4. Comments about hiking in high humidity MO/AR/So.IL/KY/So. OH conditions:
    If possible, start before or at dawn. Don’t plan on hiking at the same rate as in cooler conditions!!! Plan shady routes. Wear broad brim hat. Stop at springs / spring-fed streams, and cave mouths and just chill. Bandana or piece of absorbent microfiber car-wash rag (my housework rags) dipped in cool stream then laid around neck – mmmm. Public-land caves are closed in Missouri due to attempts to reduce “white nose” fungal disease of bats, but it is still ok to sit near the entrance and enjoy that ~60 degree exhalation from the cave.

    Pre-hike hydration (avoid caffeine) is essential. Monitoring of water intake rate during hike is essential. I like at least one clear/translucent bottle with 100 cc volume marks for this reason. I keep an eye on the watch, and aim for drinking ~300 ml per half hour. That means I stop and drink every half hour whether or not I have been sipping in between stops, because almost always I have not actually reached 300 ml intake by the end of the half hour. Your optimum rate may vary. Urine color should be light gold.

    Food can provide some electrolytes nicely – I rather like roasted salted nuts or salted soy/broad/fava beans, available at your grocery store, “Trader Joe’s” type store, or other. I have never been much for flavored water electrolyte solutions, gels, or “Gu” packets for daily use – these are great for runners and bicyclists, but I am not in a hurry and can munch while walking. Still, I carry a Gu packet or two for emergency electrolytes.

    I wonder how much ammonium nitrate “instant cooling” packs weigh? Two of these might be a good thing for a hike leader to have on hand for sticking under the pits of (already resting in shade, drinking and Gu-sucking/chewing) overheating newbies.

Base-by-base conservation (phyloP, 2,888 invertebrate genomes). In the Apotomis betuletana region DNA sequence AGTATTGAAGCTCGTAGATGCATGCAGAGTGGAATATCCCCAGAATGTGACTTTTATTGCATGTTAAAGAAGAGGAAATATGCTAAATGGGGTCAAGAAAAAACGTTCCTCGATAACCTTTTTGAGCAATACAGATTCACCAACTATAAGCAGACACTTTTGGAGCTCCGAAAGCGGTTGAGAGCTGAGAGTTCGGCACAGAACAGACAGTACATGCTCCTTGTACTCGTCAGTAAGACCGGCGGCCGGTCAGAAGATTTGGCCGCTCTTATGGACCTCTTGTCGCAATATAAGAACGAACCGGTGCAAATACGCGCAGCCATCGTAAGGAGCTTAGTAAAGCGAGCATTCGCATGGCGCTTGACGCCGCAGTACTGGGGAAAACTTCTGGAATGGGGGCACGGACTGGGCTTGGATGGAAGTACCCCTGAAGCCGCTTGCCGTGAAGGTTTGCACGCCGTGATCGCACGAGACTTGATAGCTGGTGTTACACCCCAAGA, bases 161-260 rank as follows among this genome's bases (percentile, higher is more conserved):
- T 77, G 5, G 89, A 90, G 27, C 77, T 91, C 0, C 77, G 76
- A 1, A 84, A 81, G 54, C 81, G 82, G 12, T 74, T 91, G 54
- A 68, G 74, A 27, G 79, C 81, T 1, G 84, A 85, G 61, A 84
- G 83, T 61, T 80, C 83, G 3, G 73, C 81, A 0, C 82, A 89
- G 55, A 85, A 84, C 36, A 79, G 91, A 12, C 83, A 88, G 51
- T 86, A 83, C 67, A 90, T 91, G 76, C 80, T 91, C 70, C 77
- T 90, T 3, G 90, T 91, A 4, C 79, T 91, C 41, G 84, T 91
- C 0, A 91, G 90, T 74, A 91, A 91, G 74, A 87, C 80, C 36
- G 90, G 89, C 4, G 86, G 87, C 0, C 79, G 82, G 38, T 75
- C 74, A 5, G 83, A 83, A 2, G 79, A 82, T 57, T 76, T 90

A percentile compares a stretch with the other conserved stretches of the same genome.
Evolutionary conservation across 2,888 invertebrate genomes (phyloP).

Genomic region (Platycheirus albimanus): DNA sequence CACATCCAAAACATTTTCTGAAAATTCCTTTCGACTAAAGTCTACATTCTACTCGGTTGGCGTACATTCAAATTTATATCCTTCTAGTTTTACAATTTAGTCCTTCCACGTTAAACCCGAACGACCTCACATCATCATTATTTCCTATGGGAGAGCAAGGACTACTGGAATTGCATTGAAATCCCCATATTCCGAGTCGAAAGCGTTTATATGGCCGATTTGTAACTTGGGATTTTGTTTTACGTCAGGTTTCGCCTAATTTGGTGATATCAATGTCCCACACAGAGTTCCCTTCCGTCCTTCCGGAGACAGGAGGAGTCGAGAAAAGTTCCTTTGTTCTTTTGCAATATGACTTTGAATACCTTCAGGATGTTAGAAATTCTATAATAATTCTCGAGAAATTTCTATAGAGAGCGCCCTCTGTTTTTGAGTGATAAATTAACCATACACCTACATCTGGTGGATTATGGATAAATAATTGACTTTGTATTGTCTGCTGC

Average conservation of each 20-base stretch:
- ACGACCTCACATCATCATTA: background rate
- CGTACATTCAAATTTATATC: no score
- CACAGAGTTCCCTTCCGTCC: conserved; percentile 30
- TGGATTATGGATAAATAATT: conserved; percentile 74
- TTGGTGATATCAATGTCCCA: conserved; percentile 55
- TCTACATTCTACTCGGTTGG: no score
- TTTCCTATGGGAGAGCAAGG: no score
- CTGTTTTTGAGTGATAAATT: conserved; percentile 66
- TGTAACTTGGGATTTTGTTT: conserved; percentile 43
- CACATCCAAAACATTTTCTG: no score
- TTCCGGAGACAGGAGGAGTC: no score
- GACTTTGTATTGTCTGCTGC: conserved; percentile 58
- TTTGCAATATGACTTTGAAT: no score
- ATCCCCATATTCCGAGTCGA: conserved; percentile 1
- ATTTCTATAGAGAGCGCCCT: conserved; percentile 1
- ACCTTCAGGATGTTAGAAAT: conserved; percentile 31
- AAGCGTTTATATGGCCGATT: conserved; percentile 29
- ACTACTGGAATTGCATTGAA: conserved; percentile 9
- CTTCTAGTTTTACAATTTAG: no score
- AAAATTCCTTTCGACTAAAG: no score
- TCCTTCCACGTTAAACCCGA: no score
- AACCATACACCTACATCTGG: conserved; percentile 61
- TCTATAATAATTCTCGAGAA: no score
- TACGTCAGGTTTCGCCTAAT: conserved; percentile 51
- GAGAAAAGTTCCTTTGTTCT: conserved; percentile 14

Sweaty, WEAK, headachy, cramping muscles, stumbles, nauseated, maybe dizzy, but MAKING SENSE – heat exhaustion. Stop!!! Shade, hydration, electrolytes, rest, careful observation – patient should feel better within 30 minutes, though not feeling normal. If no change in 30 minutes, plan for evacuation

    Hiker clearly DISORIENTED / CONFUSED? (as in, doesn’t know month or year, where or why they are out there, who you are, their own name, etc)
    This is the most important symptom of HEAT STROKE !!!
    STOP! Get patient in shade, strip, wet down and fan, and CALL FOR EVACUATION – NOW. This is a BRAIN/LIFE-THREATENING EMERGENCY. A single designated person should be observing the patient continually for changes while waiting for evac to arrive.

    https://phc.amedd.army.mil/topics/discond/hipss/Pages/HeatInjuryPrevention.aspx#RefHeat

    Jerry, I used to ride horses, and learned quickly that they regard you as a walking salt lick.

  5. I’m a fitness hiker in the Arizona Sonoran desert. I am out there nearly every day, year round.

    First, since I am out there year round my body can gradually acclimate to the heat. As the desert gradually transitions to the insane heat of summer, I transition along with it. The first 80F day after a cool winter is a tough one, but by August I am unfazed by 105 – 110F. Hotter than that I reduce the miles and avoid steep climbs.

    I carry an umbrella for shade. It really makes a difference when it’s over 100F.

    For my normal hike (4.6 miles, 900′ elevation), I carry 3 liters of cold (refrigerated or iced) water. 100F to 90F I average 3 miles/liter. Hotter than that I get 2 miles/liter, less if I’m really working. If I’m doing a long hike (10 – 14 miles), climbing a lot, or it’s super hot I’ll prehydrate and carry an additional 1 or 2 liters.

    If I’m really sweating I’ll take electrolyte pills every couple of hours.

    I always have some kind of trail food, and take pains to eat while hiking.

    I wear long pants and long-sleeved shirts, and a hat with a wide brim and neck flap. It’s all wicking synthetics, but I might try a cotton shirt one of these days. It’s going to be 110F today; maybe I’ll try it after work…

    This works for me. If you are not acclimated, be extra cautious and conservative. The advice of the other commenters is excellent and will save your life.

    Even though I’m used to the heat I pay close attention to how I feel and if I see any danger signs like dizziness or anything out of the norm I rest in the shade for a while, or abandon the hike and return to the trailhead.

    I love hiking in the heat. Sane people are nowhere to be found, and I only rarely run into a few grizzled crazies on the trail. I highly recommend it. Just be careful. Especially in an extreme place like the Grand Canyon.

  6. I recently hiked using my running shorts that have a swimsuit like liner so no underwear. However, I still got chaffed, not in the thigh region. Do you put Gluide on your nuts to prevent?